Renovation and exasperation?
One thing is certain when looking for a maison secondaire …you can get really carried away with the choice of properties … and even more their POTENTIAL. When we were really seriously starting to discuss what we could do with a vast mill complex, I realised that it just had to stop. Doing it up would be a lifetime’s work. Doing it up at about 6 weeks a year would take longer than a lifetime …
If you want a holiday home, then that usually means that either you need to buy somewhere which is ‘done up’, or if it needs renovation you need time or money to get it to the state you want it within a reasonable timescale. Of course a ‘reasonable timescale’ may not be the same for everyone, but do you want to wait months or years for that shower, and do you really want to spend your holiday mixing cement for the sixth year running?
If you choose the first option of buying one which is ‘done up’, you need to read no further. However, it seems to me that many English people, including us, choose one which will need varying degrees of ‘renovation’.
So when you look at houses, just think of the work to get it to the standard you want and plan how that would be possible. It may be that you can do and may enjoy some DIY, but you need to think about all the major jobs such as rewiring, roofing and plumbing. There are all sorts or rules and regulations, which are different in France and knowledge of DIY English style may not be always all that helpful with your French home. You need to read up as much as you can.
For any house which needs ‘renovation’ you really have 3 choices: do it yourself with the help of friends, organise the local French Artisans, or employ a ‘maitre d’oeuvre’, an architect who also manages building and renovation projects. The first option may be fine if you have good friends, but friendships can became strained over a leaking roof or arguments over French/English plumbing systems, and could take a long time. It may be fine for a long term project or not too large a project..
The second option of organising French artisans is one which many people choose, and often with some success. The quality of work is likely to be of a high standard and the rates reasonable. However, from speaking to many people there is sometimes a bit of a problem with trying to find one and pin him down to when the job can be done. This may not be so bad if you are permanently in France, but trying to organise a plumber who is available on a long week end break, could be nigh impossible! It may be you would need someone to hold a key and oversee the work.
If you choose option two if there are a number of different ‘entreprises’ involved coordination could be a problem. Lack of fluent French and local knowledge can certainly put you at a disadvantage. Also, ‘Parlez – vous plumber?’ I don’t, in English or French!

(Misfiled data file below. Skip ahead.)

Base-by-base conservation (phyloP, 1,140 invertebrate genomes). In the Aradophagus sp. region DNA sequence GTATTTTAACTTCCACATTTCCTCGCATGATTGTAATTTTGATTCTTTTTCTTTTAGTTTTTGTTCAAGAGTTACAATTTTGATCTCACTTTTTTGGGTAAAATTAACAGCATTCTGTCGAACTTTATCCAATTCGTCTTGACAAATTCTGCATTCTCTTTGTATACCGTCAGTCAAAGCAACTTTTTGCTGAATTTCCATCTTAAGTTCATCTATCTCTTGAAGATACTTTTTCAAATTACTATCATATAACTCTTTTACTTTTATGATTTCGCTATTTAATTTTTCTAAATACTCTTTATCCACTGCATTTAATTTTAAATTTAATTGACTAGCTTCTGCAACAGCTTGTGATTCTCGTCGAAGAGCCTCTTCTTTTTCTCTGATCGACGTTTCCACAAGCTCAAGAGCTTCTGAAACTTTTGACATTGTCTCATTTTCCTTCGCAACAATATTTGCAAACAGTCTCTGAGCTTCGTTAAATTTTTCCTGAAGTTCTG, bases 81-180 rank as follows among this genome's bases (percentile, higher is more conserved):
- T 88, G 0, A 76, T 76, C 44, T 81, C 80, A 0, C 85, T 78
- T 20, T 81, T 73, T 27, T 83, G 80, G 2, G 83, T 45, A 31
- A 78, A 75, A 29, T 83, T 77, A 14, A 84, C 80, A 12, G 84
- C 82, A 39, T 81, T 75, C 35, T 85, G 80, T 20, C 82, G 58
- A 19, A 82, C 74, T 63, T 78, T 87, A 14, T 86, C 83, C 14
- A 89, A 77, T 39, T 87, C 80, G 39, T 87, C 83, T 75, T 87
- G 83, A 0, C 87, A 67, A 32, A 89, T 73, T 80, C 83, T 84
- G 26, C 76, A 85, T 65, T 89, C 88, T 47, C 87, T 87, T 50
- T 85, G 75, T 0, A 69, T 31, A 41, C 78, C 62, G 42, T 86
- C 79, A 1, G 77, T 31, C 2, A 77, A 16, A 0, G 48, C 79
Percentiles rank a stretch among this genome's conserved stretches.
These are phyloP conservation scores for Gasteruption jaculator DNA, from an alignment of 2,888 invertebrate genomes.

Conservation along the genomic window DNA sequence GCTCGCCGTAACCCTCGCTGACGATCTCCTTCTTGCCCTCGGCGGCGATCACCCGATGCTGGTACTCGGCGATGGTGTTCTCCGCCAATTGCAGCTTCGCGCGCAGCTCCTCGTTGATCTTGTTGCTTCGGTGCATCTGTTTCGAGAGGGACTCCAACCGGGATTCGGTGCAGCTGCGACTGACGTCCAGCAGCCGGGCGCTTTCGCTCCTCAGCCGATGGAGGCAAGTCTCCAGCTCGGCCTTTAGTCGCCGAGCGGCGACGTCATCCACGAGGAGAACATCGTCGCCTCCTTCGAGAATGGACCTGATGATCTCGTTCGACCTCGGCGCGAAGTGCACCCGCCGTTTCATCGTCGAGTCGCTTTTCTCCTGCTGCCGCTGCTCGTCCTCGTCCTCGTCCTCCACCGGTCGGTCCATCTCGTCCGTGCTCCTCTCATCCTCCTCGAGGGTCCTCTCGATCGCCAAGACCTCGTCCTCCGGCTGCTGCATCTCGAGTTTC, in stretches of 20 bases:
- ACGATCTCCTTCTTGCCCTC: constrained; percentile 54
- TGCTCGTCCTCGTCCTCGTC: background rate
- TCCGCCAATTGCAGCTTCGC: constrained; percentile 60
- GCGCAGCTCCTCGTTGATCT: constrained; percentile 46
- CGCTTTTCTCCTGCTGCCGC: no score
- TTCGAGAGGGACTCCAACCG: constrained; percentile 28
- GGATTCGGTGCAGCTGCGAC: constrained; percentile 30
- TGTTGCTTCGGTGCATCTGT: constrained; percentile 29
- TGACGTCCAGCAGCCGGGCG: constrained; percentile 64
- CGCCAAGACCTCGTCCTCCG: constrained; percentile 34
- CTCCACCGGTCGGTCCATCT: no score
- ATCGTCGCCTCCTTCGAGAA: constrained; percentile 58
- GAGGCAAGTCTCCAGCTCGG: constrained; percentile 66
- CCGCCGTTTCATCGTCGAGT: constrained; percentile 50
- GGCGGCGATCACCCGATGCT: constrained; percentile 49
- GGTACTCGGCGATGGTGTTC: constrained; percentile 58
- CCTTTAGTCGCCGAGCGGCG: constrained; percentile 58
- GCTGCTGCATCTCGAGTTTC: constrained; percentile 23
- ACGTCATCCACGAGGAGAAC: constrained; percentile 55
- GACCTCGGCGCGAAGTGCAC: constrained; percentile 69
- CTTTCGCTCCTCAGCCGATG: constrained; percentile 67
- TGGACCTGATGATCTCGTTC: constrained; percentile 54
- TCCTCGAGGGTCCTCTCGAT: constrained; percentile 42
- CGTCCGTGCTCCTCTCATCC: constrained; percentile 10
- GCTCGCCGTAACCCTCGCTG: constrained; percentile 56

Option 3 is to get someone who will organise and oversee all the work, a ‘maitre ‘d’oeuvre.’ You can get details of them in Pages Jaunes (Yellow pages) or by recommendation. This can be the most reasonable option for people who want a lot of work doing and would like it completed in months rather than years. He will get all the quotations, write a schedule of work and organise all the contacts with the ‘enterprises’. You also do not have to pay anything until you are happy with work completed.
After a few attempts at option 2, we opted for option 3 and decided to get a French maitre d’oeuvre. Although our house was ‘habitable’ to start, we decided to get all the work done which would probably need doing in the next five years anyway (windows, bathroom, wall lining, floor tiling and some repairs) . We were pleasantly surprised at the cost and also that there was a detailed ‘devis’ (quote ) which was kept to. The maitre d’oeuvre charged a fixed price, which was under 10% of the cost. (contact me if you would like more details of our experiences! ) [IMAGE-MISSING]
Whatever you do you do need a broad project plan. Look at it stage by stage…and prioritise. Write it down. Don’t say ‘it’s all in my head’. You need to have costed it out realistically and at least try to keep to what you have planned to do. Of course there will be setbacks and you may never quite achieve everything you originally wanted, but hopefully you won’t have run out of money until at least you can invite a few friends down to your retreat, open a bottle of wine and not have to worry about that leaking roof.
Would love to hear of other’s experiences of renovation from afar. Was it exasperation… or did you get there in the end? What are your hints and tips?
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